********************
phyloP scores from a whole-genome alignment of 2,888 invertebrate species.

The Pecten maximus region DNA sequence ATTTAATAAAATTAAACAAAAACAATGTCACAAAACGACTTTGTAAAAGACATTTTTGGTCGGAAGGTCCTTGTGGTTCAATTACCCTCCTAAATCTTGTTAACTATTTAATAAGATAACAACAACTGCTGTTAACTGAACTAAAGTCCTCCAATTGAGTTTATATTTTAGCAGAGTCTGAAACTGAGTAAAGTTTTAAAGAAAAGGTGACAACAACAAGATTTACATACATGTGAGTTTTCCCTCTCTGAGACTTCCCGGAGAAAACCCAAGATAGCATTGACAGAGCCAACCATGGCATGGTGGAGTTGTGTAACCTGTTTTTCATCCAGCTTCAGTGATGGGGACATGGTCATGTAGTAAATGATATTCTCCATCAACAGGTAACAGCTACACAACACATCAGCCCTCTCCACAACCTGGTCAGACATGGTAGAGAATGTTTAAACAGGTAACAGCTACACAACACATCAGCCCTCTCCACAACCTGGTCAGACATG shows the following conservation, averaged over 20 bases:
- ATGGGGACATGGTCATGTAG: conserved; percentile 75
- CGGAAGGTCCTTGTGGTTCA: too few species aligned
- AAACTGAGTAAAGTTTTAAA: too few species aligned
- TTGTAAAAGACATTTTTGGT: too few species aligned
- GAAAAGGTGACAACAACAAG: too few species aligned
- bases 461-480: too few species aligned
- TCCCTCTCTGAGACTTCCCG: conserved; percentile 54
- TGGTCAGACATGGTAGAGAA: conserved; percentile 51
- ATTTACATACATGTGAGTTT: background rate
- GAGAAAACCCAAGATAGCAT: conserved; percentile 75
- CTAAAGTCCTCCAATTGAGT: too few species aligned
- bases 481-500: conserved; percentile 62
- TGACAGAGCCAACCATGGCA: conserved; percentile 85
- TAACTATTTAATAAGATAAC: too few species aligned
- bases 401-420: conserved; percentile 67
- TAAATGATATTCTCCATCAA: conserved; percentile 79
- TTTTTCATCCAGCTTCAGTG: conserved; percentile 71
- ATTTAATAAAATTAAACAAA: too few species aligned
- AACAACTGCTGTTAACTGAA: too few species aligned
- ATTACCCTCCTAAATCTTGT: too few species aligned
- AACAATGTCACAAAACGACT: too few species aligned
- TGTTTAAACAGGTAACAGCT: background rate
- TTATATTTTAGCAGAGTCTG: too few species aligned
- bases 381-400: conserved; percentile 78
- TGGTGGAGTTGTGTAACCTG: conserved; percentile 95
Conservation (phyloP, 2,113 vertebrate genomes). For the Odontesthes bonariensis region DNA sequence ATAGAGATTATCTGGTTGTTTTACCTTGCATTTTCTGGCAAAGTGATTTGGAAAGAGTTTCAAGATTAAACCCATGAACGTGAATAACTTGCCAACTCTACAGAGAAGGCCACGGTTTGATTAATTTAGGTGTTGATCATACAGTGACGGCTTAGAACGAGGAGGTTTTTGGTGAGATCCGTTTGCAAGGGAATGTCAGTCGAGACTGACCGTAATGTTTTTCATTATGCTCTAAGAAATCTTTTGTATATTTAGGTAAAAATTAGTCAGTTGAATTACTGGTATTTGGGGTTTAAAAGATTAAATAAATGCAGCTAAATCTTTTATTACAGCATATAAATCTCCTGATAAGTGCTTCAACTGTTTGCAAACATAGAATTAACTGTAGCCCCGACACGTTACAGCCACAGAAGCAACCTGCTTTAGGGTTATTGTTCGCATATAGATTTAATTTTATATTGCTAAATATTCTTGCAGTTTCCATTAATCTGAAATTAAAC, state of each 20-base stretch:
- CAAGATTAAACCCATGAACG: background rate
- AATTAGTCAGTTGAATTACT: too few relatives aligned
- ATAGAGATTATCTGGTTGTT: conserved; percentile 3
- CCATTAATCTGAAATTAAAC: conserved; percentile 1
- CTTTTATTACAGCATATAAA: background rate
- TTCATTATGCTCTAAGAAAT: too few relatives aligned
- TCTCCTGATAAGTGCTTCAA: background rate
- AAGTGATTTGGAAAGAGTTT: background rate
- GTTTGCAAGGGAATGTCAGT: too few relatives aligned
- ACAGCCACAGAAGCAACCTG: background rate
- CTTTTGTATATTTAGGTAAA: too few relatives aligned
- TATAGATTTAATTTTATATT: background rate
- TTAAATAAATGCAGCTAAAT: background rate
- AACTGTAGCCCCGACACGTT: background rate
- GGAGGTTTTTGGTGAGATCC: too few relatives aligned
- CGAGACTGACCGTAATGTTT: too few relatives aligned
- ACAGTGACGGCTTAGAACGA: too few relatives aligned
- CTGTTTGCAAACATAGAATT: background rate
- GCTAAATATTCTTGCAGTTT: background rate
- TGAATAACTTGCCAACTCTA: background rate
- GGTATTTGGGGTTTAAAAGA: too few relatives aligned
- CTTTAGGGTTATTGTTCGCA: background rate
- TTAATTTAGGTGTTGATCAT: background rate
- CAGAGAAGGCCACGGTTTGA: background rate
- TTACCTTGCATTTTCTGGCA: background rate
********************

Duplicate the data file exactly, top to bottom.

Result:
phyloP scores from a whole-genome alignment of 2,888 invertebrate species.

The Pecten maximus region DNA sequence ATTTAATAAAATTAAACAAAAACAATGTCACAAAACGACTTTGTAAAAGACATTTTTGGTCGGAAGGTCCTTGTGGTTCAATTACCCTCCTAAATCTTGTTAACTATTTAATAAGATAACAACAACTGCTGTTAACTGAACTAAAGTCCTCCAATTGAGTTTATATTTTAGCAGAGTCTGAAACTGAGTAAAGTTTTAAAGAAAAGGTGACAACAACAAGATTTACATACATGTGAGTTTTCCCTCTCTGAGACTTCCCGGAGAAAACCCAAGATAGCATTGACAGAGCCAACCATGGCATGGTGGAGTTGTGTAACCTGTTTTTCATCCAGCTTCAGTGATGGGGACATGGTCATGTAGTAAATGATATTCTCCATCAACAGGTAACAGCTACACAACACATCAGCCCTCTCCACAACCTGGTCAGACATGGTAGAGAATGTTTAAACAGGTAACAGCTACACAACACATCAGCCCTCTCCACAACCTGGTCAGACATG shows the following conservation, averaged over 20 bases:
- ATGGGGACATGGTCATGTAG: conserved; percentile 75
- CGGAAGGTCCTTGTGGTTCA: too few species aligned
- AAACTGAGTAAAGTTTTAAA: too few species aligned
- TTGTAAAAGACATTTTTGGT: too few species aligned
- GAAAAGGTGACAACAACAAG: too few species aligned
- bases 461-480: too few species aligned
- TCCCTCTCTGAGACTTCCCG: conserved; percentile 54
- TGGTCAGACATGGTAGAGAA: conserved; percentile 51
- ATTTACATACATGTGAGTTT: background rate
- GAGAAAACCCAAGATAGCAT: conserved; percentile 75
- CTAAAGTCCTCCAATTGAGT: too few species aligned
- bases 481-500: conserved; percentile 62
- TGACAGAGCCAACCATGGCA: conserved; percentile 85
- TAACTATTTAATAAGATAAC: too few species aligned
- bases 401-420: conserved; percentile 67
- TAAATGATATTCTCCATCAA: conserved; percentile 79
- TTTTTCATCCAGCTTCAGTG: conserved; percentile 71
- ATTTAATAAAATTAAACAAA: too few species aligned
- AACAACTGCTGTTAACTGAA: too few species aligned
- ATTACCCTCCTAAATCTTGT: too few species aligned
- AACAATGTCACAAAACGACT: too few species aligned
- TGTTTAAACAGGTAACAGCT: background rate
- TTATATTTTAGCAGAGTCTG: too few species aligned
- bases 381-400: conserved; percentile 78
- TGGTGGAGTTGTGTAACCTG: conserved; percentile 95
Conservation (phyloP, 2,113 vertebrate genomes). For the Odontesthes bonariensis region DNA sequence ATAGAGATTATCTGGTTGTTTTACCTTGCATTTTCTGGCAAAGTGATTTGGAAAGAGTTTCAAGATTAAACCCATGAACGTGAATAACTTGCCAACTCTACAGAGAAGGCCACGGTTTGATTAATTTAGGTGTTGATCATACAGTGACGGCTTAGAACGAGGAGGTTTTTGGTGAGATCCGTTTGCAAGGGAATGTCAGTCGAGACTGACCGTAATGTTTTTCATTATGCTCTAAGAAATCTTTTGTATATTTAGGTAAAAATTAGTCAGTTGAATTACTGGTATTTGGGGTTTAAAAGATTAAATAAATGCAGCTAAATCTTTTATTACAGCATATAAATCTCCTGATAAGTGCTTCAACTGTTTGCAAACATAGAATTAACTGTAGCCCCGACACGTTACAGCCACAGAAGCAACCTGCTTTAGGGTTATTGTTCGCATATAGATTTAATTTTATATTGCTAAATATTCTTGCAGTTTCCATTAATCTGAAATTAAAC, state of each 20-base stretch:
- CAAGATTAAACCCATGAACG: background rate
- AATTAGTCAGTTGAATTACT: too few relatives aligned
- ATAGAGATTATCTGGTTGTT: conserved; percentile 3
- CCATTAATCTGAAATTAAAC: conserved; percentile 1
- CTTTTATTACAGCATATAAA: background rate
- TTCATTATGCTCTAAGAAAT: too few relatives aligned
- TCTCCTGATAAGTGCTTCAA: background rate
- AAGTGATTTGGAAAGAGTTT: background rate
- GTTTGCAAGGGAATGTCAGT: too few relatives aligned
- ACAGCCACAGAAGCAACCTG: background rate
- CTTTTGTATATTTAGGTAAA: too few relatives aligned
- TATAGATTTAATTTTATATT: background rate
- TTAAATAAATGCAGCTAAAT: background rate
- AACTGTAGCCCCGACACGTT: background rate
- GGAGGTTTTTGGTGAGATCC: too few relatives aligned
- CGAGACTGACCGTAATGTTT: too few relatives aligned
- ACAGTGACGGCTTAGAACGA: too few relatives aligned
- CTGTTTGCAAACATAGAATT: background rate
- GCTAAATATTCTTGCAGTTT: background rate
- TGAATAACTTGCCAACTCTA: background rate
- GGTATTTGGGGTTTAAAAGA: too few relatives aligned
- CTTTAGGGTTATTGTTCGCA: background rate
- TTAATTTAGGTGTTGATCAT: background rate
- CAGAGAAGGCCACGGTTTGA: background rate
- TTACCTTGCATTTTCTGGCA: background rate